How to treat illogical survey responses

I have submitted a survey to a sample of artists. One of the question was to indicate the percentage of income derived by: artistic activity, government support, private pension, activities not related with arts. About 65% of the individuals have replied such that the sum of the percentage is 100. The others don’t: for example, there are who answers that 70% of their income derived by his/her artistic activities and 60% by income government, and so on.
My question is: how should I treat these observations? Should I delete, modify or keep them?
Thank you!

Answer

This is a good situation for a sensitivity analysis. Analyze your data in each of three ways —

  1. As they are
  2. After excluding “the illogicals”, i.e., people whose percentages don’t add up to 100 (or 100 +/- 10)
  3. After adjusting where necessary so that each person’s percentages add up to 100

Then compare results, sharing any rationale you can develop as to which results might be more accurate, or more accurate in certain respects.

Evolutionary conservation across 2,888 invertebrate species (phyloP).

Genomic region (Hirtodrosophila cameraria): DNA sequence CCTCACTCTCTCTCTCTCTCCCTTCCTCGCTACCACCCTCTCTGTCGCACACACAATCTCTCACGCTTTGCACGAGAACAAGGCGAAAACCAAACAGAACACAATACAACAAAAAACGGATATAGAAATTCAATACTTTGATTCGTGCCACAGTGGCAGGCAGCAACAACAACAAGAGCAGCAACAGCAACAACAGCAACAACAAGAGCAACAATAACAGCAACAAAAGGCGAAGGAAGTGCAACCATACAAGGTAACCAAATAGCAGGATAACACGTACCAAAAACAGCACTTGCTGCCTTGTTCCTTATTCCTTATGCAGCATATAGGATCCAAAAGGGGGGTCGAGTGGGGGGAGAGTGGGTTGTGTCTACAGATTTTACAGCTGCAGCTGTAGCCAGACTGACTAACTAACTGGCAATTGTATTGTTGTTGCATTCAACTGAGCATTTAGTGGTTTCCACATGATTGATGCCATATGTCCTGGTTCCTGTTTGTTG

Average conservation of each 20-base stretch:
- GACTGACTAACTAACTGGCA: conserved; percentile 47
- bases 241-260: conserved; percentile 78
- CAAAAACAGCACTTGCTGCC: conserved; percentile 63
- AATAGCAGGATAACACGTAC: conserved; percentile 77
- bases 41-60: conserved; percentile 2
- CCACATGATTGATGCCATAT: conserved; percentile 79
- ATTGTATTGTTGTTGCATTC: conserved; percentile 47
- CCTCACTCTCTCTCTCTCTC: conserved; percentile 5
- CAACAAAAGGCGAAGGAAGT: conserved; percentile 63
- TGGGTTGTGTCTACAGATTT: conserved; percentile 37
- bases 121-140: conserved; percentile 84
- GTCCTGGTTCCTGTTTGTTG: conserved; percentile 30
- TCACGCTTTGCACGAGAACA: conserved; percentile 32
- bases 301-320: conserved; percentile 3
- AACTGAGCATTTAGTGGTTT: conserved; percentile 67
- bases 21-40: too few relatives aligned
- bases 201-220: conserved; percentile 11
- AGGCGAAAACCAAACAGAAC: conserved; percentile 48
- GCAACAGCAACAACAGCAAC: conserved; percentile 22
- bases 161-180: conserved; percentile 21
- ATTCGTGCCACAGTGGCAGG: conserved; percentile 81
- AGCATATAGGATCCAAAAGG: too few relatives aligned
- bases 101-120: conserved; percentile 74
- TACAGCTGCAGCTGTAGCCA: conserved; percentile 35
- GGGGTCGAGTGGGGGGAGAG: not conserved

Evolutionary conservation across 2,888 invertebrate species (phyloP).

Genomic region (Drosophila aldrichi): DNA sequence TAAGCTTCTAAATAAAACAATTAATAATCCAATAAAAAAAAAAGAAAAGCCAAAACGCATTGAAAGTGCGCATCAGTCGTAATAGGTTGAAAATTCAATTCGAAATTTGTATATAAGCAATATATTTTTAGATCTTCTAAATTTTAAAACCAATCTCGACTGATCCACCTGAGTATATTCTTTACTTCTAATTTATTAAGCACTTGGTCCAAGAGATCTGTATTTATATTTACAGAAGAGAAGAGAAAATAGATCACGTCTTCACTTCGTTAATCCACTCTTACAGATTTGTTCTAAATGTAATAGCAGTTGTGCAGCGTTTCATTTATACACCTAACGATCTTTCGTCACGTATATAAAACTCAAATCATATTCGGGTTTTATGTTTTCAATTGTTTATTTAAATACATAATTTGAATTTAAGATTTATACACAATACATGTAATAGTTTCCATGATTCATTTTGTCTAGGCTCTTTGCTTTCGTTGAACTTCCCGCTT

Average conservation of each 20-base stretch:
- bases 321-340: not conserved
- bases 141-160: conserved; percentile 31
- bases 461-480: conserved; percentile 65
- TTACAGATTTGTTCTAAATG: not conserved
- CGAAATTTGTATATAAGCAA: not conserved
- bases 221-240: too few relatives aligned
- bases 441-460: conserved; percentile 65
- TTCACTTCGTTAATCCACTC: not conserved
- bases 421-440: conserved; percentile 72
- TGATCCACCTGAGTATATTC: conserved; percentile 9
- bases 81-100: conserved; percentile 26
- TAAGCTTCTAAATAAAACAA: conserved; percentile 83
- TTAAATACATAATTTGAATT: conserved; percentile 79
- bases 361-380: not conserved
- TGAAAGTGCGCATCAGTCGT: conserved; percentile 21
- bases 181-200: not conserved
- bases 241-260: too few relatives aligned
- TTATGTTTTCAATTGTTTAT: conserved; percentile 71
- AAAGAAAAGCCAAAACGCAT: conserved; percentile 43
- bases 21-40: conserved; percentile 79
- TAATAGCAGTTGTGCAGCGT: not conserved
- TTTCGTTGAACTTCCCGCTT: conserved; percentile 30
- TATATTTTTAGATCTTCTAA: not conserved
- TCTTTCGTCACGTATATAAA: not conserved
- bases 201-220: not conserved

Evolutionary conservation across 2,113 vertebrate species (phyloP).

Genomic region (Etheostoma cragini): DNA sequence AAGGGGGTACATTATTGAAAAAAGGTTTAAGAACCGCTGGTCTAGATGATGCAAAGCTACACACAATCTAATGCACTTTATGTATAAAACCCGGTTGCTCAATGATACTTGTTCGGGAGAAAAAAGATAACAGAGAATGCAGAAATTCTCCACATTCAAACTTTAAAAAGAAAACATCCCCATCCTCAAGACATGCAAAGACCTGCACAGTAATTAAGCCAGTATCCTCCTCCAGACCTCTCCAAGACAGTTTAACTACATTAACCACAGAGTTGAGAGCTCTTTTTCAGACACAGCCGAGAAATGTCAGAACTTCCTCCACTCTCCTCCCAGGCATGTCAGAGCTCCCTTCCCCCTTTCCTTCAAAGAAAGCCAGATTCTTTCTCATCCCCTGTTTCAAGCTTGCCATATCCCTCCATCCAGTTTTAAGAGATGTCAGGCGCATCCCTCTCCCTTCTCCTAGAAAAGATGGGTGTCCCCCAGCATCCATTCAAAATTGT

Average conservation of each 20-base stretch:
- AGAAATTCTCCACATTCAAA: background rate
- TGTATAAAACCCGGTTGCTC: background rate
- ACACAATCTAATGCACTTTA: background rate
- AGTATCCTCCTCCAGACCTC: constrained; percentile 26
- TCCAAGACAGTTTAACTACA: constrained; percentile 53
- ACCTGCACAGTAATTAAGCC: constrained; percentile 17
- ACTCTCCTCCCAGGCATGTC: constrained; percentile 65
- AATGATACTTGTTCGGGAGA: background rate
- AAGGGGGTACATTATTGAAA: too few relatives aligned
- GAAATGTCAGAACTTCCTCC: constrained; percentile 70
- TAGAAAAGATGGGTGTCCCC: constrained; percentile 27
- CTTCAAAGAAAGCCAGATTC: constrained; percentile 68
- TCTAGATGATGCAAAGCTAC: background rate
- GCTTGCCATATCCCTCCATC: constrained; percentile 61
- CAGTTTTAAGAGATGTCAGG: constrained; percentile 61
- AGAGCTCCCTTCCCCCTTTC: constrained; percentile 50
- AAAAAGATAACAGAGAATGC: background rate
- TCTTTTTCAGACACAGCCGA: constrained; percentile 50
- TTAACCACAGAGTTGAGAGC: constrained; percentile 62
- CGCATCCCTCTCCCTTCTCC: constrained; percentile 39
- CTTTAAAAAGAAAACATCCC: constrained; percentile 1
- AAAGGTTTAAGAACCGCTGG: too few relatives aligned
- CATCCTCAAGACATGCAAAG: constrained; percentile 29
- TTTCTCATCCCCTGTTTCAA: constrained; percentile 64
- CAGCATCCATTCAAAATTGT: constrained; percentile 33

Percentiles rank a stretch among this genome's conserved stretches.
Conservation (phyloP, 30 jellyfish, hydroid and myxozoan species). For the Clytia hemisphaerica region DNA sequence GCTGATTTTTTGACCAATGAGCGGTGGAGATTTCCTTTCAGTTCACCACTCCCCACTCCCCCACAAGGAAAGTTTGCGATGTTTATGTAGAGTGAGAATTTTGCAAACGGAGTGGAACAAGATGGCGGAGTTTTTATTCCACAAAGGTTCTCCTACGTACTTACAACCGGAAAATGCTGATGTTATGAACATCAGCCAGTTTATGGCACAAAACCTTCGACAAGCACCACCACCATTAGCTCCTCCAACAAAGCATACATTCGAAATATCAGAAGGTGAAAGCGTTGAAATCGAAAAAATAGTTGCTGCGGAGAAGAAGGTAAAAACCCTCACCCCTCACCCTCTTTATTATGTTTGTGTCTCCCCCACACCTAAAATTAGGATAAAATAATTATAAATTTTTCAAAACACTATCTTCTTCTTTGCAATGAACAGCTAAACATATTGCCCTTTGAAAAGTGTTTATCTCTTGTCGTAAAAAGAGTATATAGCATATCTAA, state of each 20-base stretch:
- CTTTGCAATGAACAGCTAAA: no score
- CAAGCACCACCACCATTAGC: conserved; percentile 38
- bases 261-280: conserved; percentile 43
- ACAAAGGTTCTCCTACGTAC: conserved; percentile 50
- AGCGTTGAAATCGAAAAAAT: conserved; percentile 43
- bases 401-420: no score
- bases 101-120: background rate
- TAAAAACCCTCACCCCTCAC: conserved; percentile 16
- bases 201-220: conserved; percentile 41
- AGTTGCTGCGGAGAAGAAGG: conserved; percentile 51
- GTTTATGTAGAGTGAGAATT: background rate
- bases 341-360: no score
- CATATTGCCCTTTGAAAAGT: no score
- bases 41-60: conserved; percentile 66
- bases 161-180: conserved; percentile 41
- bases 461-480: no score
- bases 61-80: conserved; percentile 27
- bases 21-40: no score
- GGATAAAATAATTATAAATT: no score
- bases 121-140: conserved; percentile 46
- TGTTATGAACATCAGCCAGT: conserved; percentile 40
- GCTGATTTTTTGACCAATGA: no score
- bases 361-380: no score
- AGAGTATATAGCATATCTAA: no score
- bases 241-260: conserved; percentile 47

You can also investigate the range of ways in which the logicals and illogicals differ, if any. Do the illogicals tend to report higher incomes? To show greater support for certain ideas or programs? To skip more questions? To evince more bias in the sense of straightlining or disproportionately choosing middle responses or extreme responses?

With about 400 or these illogicals, you have enough data even to assess the relationship between degree of illogicality and degree of a given type of bias. Something like a dose-response relationship.

What you learn from these investigations might be fed back into your plan for dealing with the illogicals when it comes to the main analyses of interest.

Attribution
Source : Link , Question Author : Andrea , Answer Author : rolando2

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